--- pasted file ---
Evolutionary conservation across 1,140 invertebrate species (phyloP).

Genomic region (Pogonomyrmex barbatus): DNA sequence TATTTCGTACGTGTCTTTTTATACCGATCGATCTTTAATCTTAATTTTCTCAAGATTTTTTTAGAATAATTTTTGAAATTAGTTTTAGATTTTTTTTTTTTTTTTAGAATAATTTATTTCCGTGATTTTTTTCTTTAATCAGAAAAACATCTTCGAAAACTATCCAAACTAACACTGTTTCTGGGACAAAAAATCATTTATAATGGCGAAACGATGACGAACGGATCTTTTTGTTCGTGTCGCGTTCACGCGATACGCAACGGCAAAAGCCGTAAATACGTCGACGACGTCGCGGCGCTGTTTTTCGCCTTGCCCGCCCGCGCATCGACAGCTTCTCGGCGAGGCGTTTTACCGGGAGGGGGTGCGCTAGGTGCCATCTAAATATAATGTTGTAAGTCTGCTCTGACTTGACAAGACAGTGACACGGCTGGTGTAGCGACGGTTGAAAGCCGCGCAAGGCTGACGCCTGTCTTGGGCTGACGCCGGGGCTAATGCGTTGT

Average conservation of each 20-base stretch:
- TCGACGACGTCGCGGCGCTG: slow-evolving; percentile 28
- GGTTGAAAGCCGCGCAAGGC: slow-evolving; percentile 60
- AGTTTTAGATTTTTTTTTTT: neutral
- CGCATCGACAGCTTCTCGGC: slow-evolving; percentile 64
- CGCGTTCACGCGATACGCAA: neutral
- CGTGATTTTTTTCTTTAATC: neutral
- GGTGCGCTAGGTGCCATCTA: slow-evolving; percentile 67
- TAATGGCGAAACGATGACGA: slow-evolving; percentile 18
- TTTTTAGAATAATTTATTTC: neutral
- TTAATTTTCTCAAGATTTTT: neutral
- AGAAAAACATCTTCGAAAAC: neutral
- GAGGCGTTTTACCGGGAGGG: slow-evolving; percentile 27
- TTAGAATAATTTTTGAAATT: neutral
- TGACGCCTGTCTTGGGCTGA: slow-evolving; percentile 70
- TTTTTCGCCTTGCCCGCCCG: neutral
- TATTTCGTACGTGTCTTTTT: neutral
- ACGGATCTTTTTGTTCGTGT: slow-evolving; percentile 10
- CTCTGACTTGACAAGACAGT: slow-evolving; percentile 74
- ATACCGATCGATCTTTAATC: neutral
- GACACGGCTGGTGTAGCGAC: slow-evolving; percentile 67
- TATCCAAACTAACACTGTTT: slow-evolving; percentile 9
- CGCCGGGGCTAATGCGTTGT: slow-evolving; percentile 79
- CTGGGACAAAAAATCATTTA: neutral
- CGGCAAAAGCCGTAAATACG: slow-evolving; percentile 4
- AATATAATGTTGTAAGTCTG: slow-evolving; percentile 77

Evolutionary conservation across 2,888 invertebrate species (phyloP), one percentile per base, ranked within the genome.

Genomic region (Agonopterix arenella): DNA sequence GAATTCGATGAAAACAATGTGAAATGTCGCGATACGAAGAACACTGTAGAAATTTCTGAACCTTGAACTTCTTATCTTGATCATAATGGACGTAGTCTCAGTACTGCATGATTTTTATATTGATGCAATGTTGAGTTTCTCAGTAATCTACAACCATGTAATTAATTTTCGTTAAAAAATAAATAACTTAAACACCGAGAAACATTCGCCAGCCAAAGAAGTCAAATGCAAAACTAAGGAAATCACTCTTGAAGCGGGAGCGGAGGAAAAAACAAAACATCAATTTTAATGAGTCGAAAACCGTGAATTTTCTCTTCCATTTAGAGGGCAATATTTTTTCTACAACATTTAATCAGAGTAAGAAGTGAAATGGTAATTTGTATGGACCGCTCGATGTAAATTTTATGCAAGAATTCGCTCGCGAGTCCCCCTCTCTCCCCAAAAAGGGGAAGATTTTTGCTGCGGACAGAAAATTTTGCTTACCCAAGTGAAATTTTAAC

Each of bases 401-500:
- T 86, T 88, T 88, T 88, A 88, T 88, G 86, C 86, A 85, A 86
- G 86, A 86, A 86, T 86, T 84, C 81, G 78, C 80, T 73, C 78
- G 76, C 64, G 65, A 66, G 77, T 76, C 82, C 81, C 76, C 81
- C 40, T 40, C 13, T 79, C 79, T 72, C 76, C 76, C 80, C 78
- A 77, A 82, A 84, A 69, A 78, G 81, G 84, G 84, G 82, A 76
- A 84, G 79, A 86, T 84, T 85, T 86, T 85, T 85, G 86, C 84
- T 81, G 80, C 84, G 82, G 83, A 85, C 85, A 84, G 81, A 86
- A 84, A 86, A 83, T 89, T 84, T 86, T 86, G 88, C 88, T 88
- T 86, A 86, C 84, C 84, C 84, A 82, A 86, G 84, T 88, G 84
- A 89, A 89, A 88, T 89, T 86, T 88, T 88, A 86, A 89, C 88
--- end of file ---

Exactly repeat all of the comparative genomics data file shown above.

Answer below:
Evolutionary conservation across 1,140 invertebrate species (phyloP).

Genomic region (Pogonomyrmex barbatus): DNA sequence TATTTCGTACGTGTCTTTTTATACCGATCGATCTTTAATCTTAATTTTCTCAAGATTTTTTTAGAATAATTTTTGAAATTAGTTTTAGATTTTTTTTTTTTTTTTAGAATAATTTATTTCCGTGATTTTTTTCTTTAATCAGAAAAACATCTTCGAAAACTATCCAAACTAACACTGTTTCTGGGACAAAAAATCATTTATAATGGCGAAACGATGACGAACGGATCTTTTTGTTCGTGTCGCGTTCACGCGATACGCAACGGCAAAAGCCGTAAATACGTCGACGACGTCGCGGCGCTGTTTTTCGCCTTGCCCGCCCGCGCATCGACAGCTTCTCGGCGAGGCGTTTTACCGGGAGGGGGTGCGCTAGGTGCCATCTAAATATAATGTTGTAAGTCTGCTCTGACTTGACAAGACAGTGACACGGCTGGTGTAGCGACGGTTGAAAGCCGCGCAAGGCTGACGCCTGTCTTGGGCTGACGCCGGGGCTAATGCGTTGT

Average conservation of each 20-base stretch:
- TCGACGACGTCGCGGCGCTG: slow-evolving; percentile 28
- GGTTGAAAGCCGCGCAAGGC: slow-evolving; percentile 60
- AGTTTTAGATTTTTTTTTTT: neutral
- CGCATCGACAGCTTCTCGGC: slow-evolving; percentile 64
- CGCGTTCACGCGATACGCAA: neutral
- CGTGATTTTTTTCTTTAATC: neutral
- GGTGCGCTAGGTGCCATCTA: slow-evolving; percentile 67
- TAATGGCGAAACGATGACGA: slow-evolving; percentile 18
- TTTTTAGAATAATTTATTTC: neutral
- TTAATTTTCTCAAGATTTTT: neutral
- AGAAAAACATCTTCGAAAAC: neutral
- GAGGCGTTTTACCGGGAGGG: slow-evolving; percentile 27
- TTAGAATAATTTTTGAAATT: neutral
- TGACGCCTGTCTTGGGCTGA: slow-evolving; percentile 70
- TTTTTCGCCTTGCCCGCCCG: neutral
- TATTTCGTACGTGTCTTTTT: neutral
- ACGGATCTTTTTGTTCGTGT: slow-evolving; percentile 10
- CTCTGACTTGACAAGACAGT: slow-evolving; percentile 74
- ATACCGATCGATCTTTAATC: neutral
- GACACGGCTGGTGTAGCGAC: slow-evolving; percentile 67
- TATCCAAACTAACACTGTTT: slow-evolving; percentile 9
- CGCCGGGGCTAATGCGTTGT: slow-evolving; percentile 79
- CTGGGACAAAAAATCATTTA: neutral
- CGGCAAAAGCCGTAAATACG: slow-evolving; percentile 4
- AATATAATGTTGTAAGTCTG: slow-evolving; percentile 77

Evolutionary conservation across 2,888 invertebrate species (phyloP), one percentile per base, ranked within the genome.

Genomic region (Agonopterix arenella): DNA sequence GAATTCGATGAAAACAATGTGAAATGTCGCGATACGAAGAACACTGTAGAAATTTCTGAACCTTGAACTTCTTATCTTGATCATAATGGACGTAGTCTCAGTACTGCATGATTTTTATATTGATGCAATGTTGAGTTTCTCAGTAATCTACAACCATGTAATTAATTTTCGTTAAAAAATAAATAACTTAAACACCGAGAAACATTCGCCAGCCAAAGAAGTCAAATGCAAAACTAAGGAAATCACTCTTGAAGCGGGAGCGGAGGAAAAAACAAAACATCAATTTTAATGAGTCGAAAACCGTGAATTTTCTCTTCCATTTAGAGGGCAATATTTTTTCTACAACATTTAATCAGAGTAAGAAGTGAAATGGTAATTTGTATGGACCGCTCGATGTAAATTTTATGCAAGAATTCGCTCGCGAGTCCCCCTCTCTCCCCAAAAAGGGGAAGATTTTTGCTGCGGACAGAAAATTTTGCTTACCCAAGTGAAATTTTAAC

Each of bases 401-500:
- T 86, T 88, T 88, T 88, A 88, T 88, G 86, C 86, A 85, A 86
- G 86, A 86, A 86, T 86, T 84, C 81, G 78, C 80, T 73, C 78
- G 76, C 64, G 65, A 66, G 77, T 76, C 82, C 81, C 76, C 81
- C 40, T 40, C 13, T 79, C 79, T 72, C 76, C 76, C 80, C 78
- A 77, A 82, A 84, A 69, A 78, G 81, G 84, G 84, G 82, A 76
- A 84, G 79, A 86, T 84, T 85, T 86, T 85, T 85, G 86, C 84
- T 81, G 80, C 84, G 82, G 83, A 85, C 85, A 84, G 81, A 86
- A 84, A 86, A 83, T 89, T 84, T 86, T 86, G 88, C 88, T 88
- T 86, A 86, C 84, C 84, C 84, A 82, A 86, G 84, T 88, G 84
- A 89, A 89, A 88, T 89, T 86, T 88, T 88, A 86, A 89, C 88